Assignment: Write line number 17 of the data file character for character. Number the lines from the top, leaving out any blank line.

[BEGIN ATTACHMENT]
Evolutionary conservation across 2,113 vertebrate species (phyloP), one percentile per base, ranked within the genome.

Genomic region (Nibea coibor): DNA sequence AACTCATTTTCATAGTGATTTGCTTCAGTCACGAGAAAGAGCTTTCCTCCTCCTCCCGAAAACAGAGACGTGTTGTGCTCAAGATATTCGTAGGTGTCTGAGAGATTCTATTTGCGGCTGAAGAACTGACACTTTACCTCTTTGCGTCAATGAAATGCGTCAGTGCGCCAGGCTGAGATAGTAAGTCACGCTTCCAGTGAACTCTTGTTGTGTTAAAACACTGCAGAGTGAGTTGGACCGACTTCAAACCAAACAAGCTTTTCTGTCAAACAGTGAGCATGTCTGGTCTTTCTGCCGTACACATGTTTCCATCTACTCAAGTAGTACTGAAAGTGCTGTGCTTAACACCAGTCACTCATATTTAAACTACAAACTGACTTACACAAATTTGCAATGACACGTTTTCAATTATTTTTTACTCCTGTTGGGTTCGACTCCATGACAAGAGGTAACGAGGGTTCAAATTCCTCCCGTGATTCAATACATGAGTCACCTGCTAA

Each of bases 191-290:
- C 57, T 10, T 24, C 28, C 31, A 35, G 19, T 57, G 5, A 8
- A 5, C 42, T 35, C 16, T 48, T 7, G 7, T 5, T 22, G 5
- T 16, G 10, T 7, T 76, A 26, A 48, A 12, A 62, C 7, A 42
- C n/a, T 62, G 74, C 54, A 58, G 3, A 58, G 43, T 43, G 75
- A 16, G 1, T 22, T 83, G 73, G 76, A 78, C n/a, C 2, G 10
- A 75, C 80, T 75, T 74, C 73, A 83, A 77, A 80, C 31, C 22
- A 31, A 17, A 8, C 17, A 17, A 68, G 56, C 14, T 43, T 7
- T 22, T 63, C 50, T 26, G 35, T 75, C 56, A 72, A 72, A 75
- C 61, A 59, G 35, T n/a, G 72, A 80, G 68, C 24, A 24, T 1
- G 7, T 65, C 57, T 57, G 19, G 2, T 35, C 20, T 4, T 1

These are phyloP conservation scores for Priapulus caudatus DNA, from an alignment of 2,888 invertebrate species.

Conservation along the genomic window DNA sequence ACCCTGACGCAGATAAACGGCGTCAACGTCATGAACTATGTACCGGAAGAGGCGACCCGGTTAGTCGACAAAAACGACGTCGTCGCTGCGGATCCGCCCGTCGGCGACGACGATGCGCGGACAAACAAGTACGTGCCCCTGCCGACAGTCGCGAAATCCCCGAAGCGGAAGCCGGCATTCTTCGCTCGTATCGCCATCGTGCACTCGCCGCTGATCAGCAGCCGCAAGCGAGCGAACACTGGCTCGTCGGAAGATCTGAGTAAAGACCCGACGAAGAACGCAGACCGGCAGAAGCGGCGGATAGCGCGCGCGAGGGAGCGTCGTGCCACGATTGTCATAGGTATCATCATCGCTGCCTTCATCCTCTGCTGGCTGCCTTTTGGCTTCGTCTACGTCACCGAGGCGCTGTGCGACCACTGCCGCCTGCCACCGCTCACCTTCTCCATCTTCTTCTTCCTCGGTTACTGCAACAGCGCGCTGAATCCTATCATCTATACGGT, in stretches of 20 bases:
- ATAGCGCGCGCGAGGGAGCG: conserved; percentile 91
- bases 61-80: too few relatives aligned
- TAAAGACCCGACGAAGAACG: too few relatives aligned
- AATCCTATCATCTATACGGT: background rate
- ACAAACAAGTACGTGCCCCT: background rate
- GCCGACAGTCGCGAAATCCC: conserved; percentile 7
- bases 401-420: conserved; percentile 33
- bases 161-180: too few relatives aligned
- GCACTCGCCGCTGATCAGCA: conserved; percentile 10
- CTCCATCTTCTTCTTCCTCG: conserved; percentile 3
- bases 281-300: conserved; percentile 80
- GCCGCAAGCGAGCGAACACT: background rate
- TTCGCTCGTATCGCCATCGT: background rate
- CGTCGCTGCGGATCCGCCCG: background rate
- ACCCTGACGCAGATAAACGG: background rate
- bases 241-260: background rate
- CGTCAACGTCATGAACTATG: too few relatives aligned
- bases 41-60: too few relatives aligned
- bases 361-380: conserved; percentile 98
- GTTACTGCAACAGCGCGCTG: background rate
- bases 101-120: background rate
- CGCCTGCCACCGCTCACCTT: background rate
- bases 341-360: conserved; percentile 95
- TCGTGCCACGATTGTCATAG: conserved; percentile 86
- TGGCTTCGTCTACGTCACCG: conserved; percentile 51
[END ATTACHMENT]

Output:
- bases 61-80: too few relatives aligned